Muted enthusiasm for Rugby World Cup 2023 – but why?
September 29th, 2023, Stephan Shakespeare

Muted enthusiasm for Rugby World Cup 2023 – but why?

The Rugby World Cup 2023 is underway and it’s had no shortage of drama, with the opening weekend alone seeing a tense encounter between Wales and Fiji, a contentious red card, and much more.

But data from YouGov SportsIndex suggests that this year’s tournament is not generating the same levels of excitement as previous contests. If we look at Word of Mouth measures, which ask if the public have spoken about a sporting event with friends or family, we can see that the Rugby World Cup’s scores went from 6.9 to 12.9 (+6.0) in the 30 days before the tournament began (20 August – 18 September 2015). 2019 performed similarly, with scores rising from 7.1 to 13.5 (+6.4).

Over the same 30-day period (10 August – 8 September), the buildup to the 2023 tournament has seen the World Cup’s scores rise from 3.5 to 9.1 (+5.6): a similar improvement, but from a lower base, indicating that the competition is sparking less conversation than previous tournaments.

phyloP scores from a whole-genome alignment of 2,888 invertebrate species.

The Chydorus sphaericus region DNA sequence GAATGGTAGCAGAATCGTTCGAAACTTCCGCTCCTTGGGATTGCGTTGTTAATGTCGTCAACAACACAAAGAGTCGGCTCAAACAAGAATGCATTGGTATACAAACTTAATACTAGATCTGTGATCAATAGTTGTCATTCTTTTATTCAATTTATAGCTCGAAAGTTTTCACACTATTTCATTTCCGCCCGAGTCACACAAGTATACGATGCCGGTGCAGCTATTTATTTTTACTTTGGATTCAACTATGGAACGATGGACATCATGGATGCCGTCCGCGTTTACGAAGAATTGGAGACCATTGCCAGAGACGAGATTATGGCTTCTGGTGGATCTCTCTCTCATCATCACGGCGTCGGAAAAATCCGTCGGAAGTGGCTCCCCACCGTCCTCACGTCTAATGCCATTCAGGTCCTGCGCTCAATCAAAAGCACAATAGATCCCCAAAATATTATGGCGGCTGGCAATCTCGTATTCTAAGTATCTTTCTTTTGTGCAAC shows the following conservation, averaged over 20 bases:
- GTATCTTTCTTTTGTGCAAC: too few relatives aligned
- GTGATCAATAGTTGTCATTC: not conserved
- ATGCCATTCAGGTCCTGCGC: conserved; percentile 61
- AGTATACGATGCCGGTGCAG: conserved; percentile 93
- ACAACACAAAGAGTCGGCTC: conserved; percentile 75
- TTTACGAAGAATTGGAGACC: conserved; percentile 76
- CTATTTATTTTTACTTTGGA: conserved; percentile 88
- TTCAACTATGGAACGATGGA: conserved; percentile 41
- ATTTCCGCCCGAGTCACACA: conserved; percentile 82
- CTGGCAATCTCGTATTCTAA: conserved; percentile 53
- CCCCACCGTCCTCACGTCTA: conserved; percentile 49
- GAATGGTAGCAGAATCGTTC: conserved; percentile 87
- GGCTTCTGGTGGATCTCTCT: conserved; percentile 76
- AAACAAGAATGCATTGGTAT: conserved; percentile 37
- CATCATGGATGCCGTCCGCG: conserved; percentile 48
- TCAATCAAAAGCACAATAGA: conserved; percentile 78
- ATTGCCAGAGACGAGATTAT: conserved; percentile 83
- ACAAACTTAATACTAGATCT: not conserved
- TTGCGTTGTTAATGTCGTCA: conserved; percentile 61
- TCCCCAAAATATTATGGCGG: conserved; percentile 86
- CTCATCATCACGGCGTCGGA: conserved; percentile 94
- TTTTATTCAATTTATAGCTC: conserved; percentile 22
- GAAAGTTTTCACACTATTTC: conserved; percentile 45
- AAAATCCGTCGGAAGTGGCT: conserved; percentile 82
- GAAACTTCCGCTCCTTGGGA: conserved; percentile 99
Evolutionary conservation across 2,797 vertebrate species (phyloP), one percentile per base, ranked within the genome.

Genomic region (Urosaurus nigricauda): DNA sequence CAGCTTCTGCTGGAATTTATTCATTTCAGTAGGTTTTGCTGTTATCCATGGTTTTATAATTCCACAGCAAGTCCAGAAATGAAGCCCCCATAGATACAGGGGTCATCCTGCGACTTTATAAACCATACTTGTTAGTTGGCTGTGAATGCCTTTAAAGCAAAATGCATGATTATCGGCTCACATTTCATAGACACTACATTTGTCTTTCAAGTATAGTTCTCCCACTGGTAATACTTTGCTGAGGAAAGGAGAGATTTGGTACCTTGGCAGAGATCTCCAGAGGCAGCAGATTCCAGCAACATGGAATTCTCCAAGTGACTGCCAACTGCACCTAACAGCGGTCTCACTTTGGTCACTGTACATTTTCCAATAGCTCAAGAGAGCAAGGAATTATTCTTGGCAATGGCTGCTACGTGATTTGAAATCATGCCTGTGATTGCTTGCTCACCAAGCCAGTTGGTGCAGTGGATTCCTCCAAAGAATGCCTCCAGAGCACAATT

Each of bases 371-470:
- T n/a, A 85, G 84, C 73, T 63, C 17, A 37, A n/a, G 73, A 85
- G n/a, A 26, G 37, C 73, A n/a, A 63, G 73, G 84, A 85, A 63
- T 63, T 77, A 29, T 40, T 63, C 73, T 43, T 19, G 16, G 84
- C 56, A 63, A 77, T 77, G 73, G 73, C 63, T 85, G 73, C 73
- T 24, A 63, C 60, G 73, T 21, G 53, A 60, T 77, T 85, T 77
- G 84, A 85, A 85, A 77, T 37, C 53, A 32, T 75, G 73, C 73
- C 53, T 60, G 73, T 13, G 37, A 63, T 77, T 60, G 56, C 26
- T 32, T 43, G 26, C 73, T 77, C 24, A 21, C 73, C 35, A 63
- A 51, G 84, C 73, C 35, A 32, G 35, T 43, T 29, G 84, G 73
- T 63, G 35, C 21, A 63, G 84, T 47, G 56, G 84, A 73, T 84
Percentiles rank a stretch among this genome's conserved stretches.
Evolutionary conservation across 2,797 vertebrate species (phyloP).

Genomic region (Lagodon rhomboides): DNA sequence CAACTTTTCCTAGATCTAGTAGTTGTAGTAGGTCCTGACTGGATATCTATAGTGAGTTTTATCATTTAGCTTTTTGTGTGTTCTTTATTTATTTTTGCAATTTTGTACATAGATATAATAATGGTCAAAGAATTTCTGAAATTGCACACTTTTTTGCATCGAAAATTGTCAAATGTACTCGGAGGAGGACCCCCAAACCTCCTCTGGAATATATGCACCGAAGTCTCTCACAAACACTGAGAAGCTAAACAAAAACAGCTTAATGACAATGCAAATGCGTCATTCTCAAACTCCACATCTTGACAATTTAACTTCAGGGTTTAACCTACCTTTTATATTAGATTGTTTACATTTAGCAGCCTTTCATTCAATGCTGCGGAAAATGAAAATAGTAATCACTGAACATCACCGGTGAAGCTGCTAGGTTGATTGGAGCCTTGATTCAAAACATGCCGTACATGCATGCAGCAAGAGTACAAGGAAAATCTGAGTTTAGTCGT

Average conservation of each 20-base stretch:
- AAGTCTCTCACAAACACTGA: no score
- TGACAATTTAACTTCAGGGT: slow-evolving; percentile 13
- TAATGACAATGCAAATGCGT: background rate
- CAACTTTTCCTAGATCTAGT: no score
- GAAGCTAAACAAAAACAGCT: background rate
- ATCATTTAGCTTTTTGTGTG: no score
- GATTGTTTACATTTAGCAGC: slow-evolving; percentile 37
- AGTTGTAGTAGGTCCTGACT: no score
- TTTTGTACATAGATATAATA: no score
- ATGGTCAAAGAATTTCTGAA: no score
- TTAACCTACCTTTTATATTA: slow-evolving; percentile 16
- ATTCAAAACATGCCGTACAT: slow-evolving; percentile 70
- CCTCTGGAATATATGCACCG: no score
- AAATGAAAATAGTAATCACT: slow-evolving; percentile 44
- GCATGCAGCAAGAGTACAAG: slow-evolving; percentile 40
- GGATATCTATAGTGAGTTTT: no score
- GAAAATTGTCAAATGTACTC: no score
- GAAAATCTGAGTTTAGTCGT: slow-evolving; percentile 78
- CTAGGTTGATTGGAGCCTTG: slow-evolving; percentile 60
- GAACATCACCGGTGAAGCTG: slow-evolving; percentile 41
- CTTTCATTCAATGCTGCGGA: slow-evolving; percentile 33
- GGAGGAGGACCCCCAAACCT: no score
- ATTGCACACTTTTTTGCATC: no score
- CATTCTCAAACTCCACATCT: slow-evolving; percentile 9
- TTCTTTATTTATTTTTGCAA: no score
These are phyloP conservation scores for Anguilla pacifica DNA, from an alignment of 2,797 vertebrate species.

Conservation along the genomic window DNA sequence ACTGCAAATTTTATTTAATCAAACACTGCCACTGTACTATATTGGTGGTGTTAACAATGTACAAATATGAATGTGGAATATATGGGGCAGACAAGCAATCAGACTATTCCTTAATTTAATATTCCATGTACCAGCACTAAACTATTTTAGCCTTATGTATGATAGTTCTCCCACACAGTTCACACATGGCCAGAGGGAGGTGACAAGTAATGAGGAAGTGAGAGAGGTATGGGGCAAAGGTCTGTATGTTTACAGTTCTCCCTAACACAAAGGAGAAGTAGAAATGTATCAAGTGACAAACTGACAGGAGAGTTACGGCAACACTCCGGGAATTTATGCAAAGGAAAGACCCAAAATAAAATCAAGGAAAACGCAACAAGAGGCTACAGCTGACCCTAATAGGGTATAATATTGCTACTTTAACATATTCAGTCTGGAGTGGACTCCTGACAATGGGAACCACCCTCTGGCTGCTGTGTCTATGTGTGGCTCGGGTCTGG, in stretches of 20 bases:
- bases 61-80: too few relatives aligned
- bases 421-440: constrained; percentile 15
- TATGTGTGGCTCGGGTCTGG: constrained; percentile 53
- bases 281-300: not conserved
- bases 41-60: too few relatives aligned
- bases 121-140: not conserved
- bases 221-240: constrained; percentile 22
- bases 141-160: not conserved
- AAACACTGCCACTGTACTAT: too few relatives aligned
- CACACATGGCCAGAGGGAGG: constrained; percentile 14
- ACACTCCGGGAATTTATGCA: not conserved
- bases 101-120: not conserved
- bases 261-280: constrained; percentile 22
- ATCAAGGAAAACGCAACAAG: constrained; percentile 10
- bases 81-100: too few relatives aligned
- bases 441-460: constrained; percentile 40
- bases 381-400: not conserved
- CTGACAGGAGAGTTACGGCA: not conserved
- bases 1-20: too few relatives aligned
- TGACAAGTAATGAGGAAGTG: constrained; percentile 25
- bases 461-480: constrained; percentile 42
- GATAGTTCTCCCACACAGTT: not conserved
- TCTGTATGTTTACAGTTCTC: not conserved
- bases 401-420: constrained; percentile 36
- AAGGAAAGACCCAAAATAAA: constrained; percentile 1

Similarly, Buzz scores (which measure whether people have heard anything positive or negative about a sporting event) doubled in 2015 from 6.9 to 14.0 (+7.1) in the lead-up to the World Cup, and 2019 saw a similar improvement from 8.3 to 14.0 (+5.7). But for 2023, these measures have only risen from 3.3 to 6.3 (+3.0).

It’s possible that the marketing and advertising for this year’s Rugby World Cup just isn’t landing. Our data shows that for the 2015 tournament, Ad Awareness doubled from 9.8 to 20.5 in the 30 days before it began (+10.7), while 2019 saw scores rise from 6.1 to 17.5 (+11.4). This year’s Rugby World Cup has only seen Ad Awareness rise from 2.8 to 10.4 (+7.6) over the same period. Danny Rogers in The i also offers the possibility that the World Cup’s muted reception this year might be due to an unfancied England team or a “malaise” around “brand rugby”.

Whatever the reasons, the 2023 Rugby World Cup could be sparking more conversation and more interest among the public – after all, it has done so in the past. The tournament’s organisers may be hoping that it concludes with rather more fanfare than it began with.